Abitibi County, Quebec Genealogy
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|Local Research Resources|
Guide to Abitibi county ancestry, family history and genealogy: birth records, marriage records, death records, census records, parish registers, and military records.
- 1 History
- 2 Populated Places Table
- 3 Online Gazetteers
- 4 How to Find Birth, Marriage, and Death Records
- 5 Civil Registration in the Quebec Library and Archives
- 6 Writing for Birth, Marriage, and Death Records After 1900
- 7 Church Records: The Drouin Collection
- 8 The FamilySearch Collection
- 9 Census
- 10 Reading French Records
- 11 Websites
Abitibi County is an historical County in southwestern Quebec. Its County seat was in Amos. It extended from the Ontario border in the west to the Gouin Reservoir in the east, and included the communities of La Sarre and Val-d'Or in addition to Amos. It was bounded on the north by Abitibi Territory, on the east by Champlain County, on the west by the Ontario districts of Cochrane and Temiskaming and on the south by Témiscamingue County, Pontiac County, Montcalm County, Joliette County, Berthier County, Maskinongé County and St. Maurice County.
In the early 1980s Abitibi County was divided into Regional County Municipalities. The western panhandle section became Abitibi-Ouest MRC, the northcentral section went to Abitibi MRC, the eastcentral and southern sections went to Vallée-de-l'Or MRC, the farthest eastern section went to Le Haut-Saint-Maurice MRC (now La Tuque), and a small part in the southwest went to Rouyn-Noranda MRC (now Ville de Rouyn-Noranda).--Wikipedia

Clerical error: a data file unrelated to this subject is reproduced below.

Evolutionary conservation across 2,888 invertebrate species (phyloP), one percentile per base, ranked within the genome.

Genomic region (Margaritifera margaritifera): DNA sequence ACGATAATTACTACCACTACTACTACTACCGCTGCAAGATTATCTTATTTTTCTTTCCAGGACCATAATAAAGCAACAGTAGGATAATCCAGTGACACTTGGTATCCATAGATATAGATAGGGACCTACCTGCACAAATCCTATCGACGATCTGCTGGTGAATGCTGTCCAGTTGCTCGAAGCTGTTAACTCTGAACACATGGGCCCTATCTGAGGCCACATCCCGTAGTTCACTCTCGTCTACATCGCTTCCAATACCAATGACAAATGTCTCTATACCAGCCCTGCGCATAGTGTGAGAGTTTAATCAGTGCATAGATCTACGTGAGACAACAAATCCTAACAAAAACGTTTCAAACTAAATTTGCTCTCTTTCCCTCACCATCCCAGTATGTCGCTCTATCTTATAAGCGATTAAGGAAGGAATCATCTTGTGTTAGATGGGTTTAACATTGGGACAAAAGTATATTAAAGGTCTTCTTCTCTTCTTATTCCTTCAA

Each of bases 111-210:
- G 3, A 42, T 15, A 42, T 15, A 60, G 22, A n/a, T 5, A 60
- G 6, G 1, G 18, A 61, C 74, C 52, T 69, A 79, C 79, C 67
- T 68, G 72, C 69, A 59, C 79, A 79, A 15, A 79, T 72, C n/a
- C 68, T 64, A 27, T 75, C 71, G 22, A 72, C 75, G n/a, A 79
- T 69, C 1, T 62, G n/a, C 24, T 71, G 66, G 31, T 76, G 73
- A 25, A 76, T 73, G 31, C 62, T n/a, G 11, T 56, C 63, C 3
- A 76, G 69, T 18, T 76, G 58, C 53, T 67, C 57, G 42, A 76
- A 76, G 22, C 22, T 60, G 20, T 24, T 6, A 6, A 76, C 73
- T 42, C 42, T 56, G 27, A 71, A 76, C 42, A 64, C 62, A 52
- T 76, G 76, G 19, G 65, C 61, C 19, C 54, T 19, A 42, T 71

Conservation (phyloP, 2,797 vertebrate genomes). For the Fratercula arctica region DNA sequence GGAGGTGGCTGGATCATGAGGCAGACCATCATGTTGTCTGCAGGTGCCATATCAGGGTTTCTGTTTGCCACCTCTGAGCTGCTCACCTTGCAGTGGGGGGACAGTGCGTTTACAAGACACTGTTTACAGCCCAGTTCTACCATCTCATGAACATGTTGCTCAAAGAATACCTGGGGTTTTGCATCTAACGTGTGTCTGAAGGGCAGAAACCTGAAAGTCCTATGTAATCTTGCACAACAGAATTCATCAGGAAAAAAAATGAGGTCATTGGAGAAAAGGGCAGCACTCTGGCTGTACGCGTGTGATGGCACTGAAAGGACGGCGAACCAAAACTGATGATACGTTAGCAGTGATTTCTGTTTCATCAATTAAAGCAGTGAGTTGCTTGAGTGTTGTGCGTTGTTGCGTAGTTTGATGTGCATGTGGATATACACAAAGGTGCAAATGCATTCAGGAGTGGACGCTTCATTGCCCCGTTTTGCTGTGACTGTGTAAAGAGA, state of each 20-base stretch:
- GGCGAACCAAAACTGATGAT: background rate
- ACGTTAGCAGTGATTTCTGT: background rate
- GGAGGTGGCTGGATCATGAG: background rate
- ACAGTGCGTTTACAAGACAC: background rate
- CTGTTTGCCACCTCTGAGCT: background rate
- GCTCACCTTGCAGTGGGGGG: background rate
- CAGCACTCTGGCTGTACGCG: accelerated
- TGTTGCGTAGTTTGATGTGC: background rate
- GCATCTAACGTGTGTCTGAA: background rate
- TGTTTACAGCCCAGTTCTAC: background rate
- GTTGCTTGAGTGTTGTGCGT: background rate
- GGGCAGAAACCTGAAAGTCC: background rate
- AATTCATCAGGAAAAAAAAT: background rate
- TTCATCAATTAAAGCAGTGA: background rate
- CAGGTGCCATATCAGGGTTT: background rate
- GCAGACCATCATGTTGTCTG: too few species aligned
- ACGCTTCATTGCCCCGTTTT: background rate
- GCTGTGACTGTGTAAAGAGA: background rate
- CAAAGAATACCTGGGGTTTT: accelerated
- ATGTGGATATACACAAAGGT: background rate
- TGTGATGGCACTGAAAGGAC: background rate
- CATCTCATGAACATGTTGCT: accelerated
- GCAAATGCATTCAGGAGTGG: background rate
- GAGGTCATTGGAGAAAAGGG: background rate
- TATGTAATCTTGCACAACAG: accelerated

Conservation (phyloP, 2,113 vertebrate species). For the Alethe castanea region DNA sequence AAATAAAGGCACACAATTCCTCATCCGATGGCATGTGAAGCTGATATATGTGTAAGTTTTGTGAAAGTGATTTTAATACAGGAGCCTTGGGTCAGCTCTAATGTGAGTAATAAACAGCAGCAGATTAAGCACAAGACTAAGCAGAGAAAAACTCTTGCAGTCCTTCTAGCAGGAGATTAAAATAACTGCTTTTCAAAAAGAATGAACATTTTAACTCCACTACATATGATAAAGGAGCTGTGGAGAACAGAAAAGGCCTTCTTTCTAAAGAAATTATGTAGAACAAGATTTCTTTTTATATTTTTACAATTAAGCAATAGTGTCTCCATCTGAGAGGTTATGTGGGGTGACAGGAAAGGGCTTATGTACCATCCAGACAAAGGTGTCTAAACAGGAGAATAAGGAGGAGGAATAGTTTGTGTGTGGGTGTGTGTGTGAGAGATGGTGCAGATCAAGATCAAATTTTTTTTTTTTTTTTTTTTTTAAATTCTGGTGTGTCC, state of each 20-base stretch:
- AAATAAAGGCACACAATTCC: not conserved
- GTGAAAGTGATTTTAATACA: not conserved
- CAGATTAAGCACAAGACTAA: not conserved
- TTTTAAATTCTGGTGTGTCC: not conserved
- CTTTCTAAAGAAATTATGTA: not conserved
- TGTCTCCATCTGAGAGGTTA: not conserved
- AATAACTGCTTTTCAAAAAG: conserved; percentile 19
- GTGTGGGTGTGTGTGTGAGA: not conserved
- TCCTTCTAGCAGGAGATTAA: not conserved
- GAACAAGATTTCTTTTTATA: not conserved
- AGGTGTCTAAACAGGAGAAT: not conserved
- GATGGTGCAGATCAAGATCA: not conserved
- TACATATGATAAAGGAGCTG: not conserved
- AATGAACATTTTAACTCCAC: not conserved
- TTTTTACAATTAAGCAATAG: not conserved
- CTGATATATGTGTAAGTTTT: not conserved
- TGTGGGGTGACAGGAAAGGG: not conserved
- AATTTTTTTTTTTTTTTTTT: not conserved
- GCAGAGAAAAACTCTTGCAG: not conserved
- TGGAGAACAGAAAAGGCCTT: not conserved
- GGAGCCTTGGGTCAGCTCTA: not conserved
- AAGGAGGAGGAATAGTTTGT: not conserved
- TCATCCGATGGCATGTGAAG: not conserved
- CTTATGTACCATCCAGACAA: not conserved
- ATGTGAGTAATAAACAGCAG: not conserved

Populated Places Table
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- 1871 Postal Gazetteer
- Abitibi Regional County Municipality, Quebec Place Names.
- Abitibi-Ouest Regional County Municipality, Quebec Place Names.
- Vallée-de-l'Or Regional County Municipality, Quebec Place Names.
How to Find Birth, Marriage, and Death Records
Usually vital records (birth, marriage, and death) are found in civil registration and church records. In Quebec until 1900, civil (government) registration was kept by the churches, with a duplicate provided to the government. There are three ways to access these records:
- 1) church records in the Drouin collection, available online,
- 2) civil register duplicates of church records in the Quebec Library and Archives system, and
- 3) the records of the Family History Library (FamilySearch), online and microfilmed.
Civil Registration in the Quebec Library and Archives
In Quebec, the civil registers of births (baptisms), marriages and deaths (burials), which date from 1621, were duplicate copies of the church registers. This third source all of the pre-1900 records can be consulted at each of the nine regional offices of Bibliothèque et Archives Nationales du Québec.
Writing for Birth, Marriage, and Death Records After 1900
- Certificates of births, marriages, and deaths from 1900 may be applied for through the online Quebec government site, or by writing to:
- Directeur de l'état civil
- 2535, boulevard Laurier
- Sainte-Foy, Quebec
- G1V 5C5
- Directeur de l'état civil
- For application forms, fee information, and identification requirements, click here.
- Only the person named in the record or that person's legal representative may have access to civil registration and civil copies of church records after 1900. Direct descendants qualify as representatives.
See also Quebec Civil Registration, for information on published vital records.
Church Records: The Drouin Collection
Among other records, this database includes all the church records for the province of Quebec, that is, for the Adventist, Anglican, Apostolic, Baptist, Christ Church, Christian Brethren, Christian Missionary Alliance, Church of Christ, Church of England, Church of Scotland, Congregational, Episcopal, Evangelical, Free Church, Greek Orthodox, Holiness Movement, Jewish, Lutheran, Methodist, Romanian Orthodox, Pentecostal, Presbyterian, Protestant, Russian Orthodox, Salvation Army, Unitarian, United Church, and Universalist denominations. The types of records include baptisms, marriages, and burials as well as confirmations, dispensations, censuses, statements of readmission to the church, and so on. They are written mainly in French, as well as English, Latin, and Italian.